D-shell connector age?
ard at p850ug1.demon.co.uk
Fri Jan 5 13:12:38 CST 2007
> Very common here also (chassis live) till mid 1990's then changed to
> isolation via the flyback transformer, partial hot chassis till
Interesting. There were sets over here (made by a company called Salora,
I think) that had what was commanly known as the IPSALO circuit. That was
an acronym for 'Integrated Power Supply and Line Output' (Line Output
being what we call the Horizontal Output stage). IIRC, the horizontal
yoke was on the live side of the power supply, the vertical yoke (and in
fact the entire vertical deflection circuit) was on the isolated side. Hmmm..
> flyback transformer. Then SMPS for isolation. Some do double
> isolation via SMPS then flyback transformer.
Never seen that,
> Still, certain area of chassis (just a one board now) even on SMPS is
> Isolation transformer is a MUST when servicing any even brand new
> set. No buts or ifs.
And, indeed, for working on any SMPSU (which are common in classic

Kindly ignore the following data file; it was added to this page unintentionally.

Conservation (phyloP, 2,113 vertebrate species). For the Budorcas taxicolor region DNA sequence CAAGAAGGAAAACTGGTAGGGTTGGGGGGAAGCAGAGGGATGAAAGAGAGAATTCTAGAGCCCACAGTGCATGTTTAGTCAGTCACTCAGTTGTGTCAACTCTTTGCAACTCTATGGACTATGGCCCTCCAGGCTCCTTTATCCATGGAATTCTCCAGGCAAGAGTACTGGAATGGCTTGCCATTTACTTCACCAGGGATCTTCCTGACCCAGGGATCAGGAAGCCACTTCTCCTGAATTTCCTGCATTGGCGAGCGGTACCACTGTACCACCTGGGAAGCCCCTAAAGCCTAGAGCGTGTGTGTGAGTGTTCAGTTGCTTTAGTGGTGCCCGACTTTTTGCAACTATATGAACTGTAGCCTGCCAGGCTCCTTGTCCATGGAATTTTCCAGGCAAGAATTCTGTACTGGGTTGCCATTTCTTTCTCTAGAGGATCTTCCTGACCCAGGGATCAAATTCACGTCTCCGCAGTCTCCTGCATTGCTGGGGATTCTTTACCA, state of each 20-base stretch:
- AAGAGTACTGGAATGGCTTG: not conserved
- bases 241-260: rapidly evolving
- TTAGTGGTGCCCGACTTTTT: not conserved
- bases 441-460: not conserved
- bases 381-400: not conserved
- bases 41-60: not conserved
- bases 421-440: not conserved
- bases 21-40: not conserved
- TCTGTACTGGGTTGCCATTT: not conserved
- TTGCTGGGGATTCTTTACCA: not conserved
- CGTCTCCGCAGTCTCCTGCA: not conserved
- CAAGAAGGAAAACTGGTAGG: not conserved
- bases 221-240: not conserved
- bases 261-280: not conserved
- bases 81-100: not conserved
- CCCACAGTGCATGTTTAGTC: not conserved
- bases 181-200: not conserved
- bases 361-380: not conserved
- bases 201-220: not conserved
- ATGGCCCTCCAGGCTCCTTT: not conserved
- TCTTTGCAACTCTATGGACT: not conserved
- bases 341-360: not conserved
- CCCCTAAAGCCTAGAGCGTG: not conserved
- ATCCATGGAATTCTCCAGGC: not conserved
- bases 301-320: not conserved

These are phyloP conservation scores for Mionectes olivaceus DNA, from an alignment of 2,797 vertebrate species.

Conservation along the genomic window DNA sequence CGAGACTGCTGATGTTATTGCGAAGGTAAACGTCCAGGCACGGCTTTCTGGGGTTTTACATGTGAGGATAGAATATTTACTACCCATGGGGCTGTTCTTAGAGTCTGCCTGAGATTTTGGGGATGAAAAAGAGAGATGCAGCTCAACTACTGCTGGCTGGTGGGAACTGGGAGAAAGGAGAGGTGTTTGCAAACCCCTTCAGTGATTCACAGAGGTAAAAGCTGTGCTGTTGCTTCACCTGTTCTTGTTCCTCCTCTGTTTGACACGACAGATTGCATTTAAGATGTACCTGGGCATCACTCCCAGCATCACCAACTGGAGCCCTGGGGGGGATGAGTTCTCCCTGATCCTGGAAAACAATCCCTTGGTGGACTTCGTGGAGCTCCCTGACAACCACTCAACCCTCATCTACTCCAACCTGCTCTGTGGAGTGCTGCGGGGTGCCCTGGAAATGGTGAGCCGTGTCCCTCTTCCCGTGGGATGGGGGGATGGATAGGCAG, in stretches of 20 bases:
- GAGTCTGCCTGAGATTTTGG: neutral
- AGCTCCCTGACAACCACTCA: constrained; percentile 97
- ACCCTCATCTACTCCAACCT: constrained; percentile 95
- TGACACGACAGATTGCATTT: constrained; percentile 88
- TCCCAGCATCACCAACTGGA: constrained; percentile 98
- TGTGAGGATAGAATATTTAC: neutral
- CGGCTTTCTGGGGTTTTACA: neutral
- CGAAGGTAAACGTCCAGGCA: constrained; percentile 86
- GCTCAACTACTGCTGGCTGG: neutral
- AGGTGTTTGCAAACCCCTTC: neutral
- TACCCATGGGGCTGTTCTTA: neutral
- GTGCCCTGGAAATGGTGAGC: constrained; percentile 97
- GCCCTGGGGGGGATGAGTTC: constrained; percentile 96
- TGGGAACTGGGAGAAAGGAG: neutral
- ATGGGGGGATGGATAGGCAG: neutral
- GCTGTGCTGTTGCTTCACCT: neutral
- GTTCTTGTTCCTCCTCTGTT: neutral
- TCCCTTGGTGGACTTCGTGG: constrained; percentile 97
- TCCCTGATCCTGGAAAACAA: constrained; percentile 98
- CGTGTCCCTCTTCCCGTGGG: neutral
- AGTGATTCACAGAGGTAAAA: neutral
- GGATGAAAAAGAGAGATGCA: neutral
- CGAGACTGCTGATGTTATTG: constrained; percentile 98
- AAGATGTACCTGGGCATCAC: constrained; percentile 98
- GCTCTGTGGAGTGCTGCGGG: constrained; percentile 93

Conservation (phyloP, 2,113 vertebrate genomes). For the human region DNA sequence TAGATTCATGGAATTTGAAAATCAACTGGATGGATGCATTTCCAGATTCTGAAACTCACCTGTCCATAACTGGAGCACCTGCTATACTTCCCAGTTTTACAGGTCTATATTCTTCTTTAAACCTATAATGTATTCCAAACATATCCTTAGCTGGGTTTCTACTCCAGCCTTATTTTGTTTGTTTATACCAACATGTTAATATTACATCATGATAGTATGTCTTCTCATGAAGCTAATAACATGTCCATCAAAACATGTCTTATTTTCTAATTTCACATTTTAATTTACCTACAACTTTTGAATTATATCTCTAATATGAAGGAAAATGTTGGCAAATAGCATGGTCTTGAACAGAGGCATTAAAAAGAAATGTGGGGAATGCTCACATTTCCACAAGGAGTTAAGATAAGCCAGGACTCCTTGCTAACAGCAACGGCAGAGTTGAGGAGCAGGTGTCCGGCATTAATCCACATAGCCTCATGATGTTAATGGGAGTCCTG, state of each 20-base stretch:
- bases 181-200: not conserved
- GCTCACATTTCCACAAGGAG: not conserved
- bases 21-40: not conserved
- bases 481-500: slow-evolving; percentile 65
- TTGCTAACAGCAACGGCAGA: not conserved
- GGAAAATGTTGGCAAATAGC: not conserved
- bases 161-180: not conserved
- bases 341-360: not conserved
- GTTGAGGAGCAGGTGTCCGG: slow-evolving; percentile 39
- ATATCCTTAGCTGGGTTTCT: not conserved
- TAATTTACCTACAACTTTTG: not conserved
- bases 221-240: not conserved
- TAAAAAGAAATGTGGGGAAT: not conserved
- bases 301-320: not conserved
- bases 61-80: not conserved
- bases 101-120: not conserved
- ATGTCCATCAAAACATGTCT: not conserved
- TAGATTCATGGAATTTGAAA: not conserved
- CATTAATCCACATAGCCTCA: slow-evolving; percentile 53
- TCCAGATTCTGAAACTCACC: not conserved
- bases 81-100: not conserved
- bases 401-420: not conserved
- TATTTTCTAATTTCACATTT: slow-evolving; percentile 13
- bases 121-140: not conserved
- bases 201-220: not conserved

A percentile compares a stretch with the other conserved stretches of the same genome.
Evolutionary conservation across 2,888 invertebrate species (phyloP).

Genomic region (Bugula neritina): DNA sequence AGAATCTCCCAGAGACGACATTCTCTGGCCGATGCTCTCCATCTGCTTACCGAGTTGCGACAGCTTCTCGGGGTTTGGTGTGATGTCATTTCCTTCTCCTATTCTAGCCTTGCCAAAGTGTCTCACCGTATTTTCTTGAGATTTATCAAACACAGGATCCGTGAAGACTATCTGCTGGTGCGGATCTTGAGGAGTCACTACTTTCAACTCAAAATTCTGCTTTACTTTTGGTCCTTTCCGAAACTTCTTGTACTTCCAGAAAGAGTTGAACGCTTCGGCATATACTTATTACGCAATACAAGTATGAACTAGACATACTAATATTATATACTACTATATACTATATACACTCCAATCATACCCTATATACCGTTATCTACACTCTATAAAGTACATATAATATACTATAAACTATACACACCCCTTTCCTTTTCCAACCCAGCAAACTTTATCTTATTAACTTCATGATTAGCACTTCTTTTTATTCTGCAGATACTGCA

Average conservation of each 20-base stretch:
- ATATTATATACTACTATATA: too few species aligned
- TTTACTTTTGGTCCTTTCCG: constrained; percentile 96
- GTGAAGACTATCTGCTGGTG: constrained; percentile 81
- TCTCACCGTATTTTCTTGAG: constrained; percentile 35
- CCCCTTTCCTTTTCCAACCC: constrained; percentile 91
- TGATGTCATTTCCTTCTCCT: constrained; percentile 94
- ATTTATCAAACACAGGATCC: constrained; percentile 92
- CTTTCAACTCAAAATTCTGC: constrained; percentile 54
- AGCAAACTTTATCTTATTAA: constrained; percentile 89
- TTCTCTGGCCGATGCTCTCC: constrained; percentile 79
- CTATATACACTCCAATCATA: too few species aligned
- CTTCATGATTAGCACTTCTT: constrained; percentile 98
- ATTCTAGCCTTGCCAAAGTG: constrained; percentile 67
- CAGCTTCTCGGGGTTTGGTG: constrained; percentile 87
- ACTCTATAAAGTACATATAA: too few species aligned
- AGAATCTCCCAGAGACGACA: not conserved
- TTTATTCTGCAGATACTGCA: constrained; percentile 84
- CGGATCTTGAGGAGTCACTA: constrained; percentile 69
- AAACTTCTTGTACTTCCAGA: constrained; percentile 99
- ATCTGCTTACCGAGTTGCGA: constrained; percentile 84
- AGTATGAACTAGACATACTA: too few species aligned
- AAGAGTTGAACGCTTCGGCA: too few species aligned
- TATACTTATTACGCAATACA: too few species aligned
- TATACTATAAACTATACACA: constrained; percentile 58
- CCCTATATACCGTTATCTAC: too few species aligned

computers, and therefore on-topic).
I think I've mentioend the origianl Tandy Model 1 monitor before, but
it's worth doing so again. it was based (as is well-known) on an RCA
protable TV, the tuner and IF boards were removed and the latter replaced
by a composite video input board. That TV was live chassis. US versions
have a on opto-isolater on the video input board (that's the reason for
the 5V power output on the model 1's video DIN socket, to power the input
side of the opto-isolator circuit), every thing else inide the monitor is
live!. European models have a step-down _isolating_ transformer inside
the case (since the TV chassis was designed for 115V mains input only),
the video input board is then little more than a transistor buffer stage.
Of course with that version almost all the circuitry inside the monitor
is isolated from the power line.
But be _very_ careful if you work on the US version!
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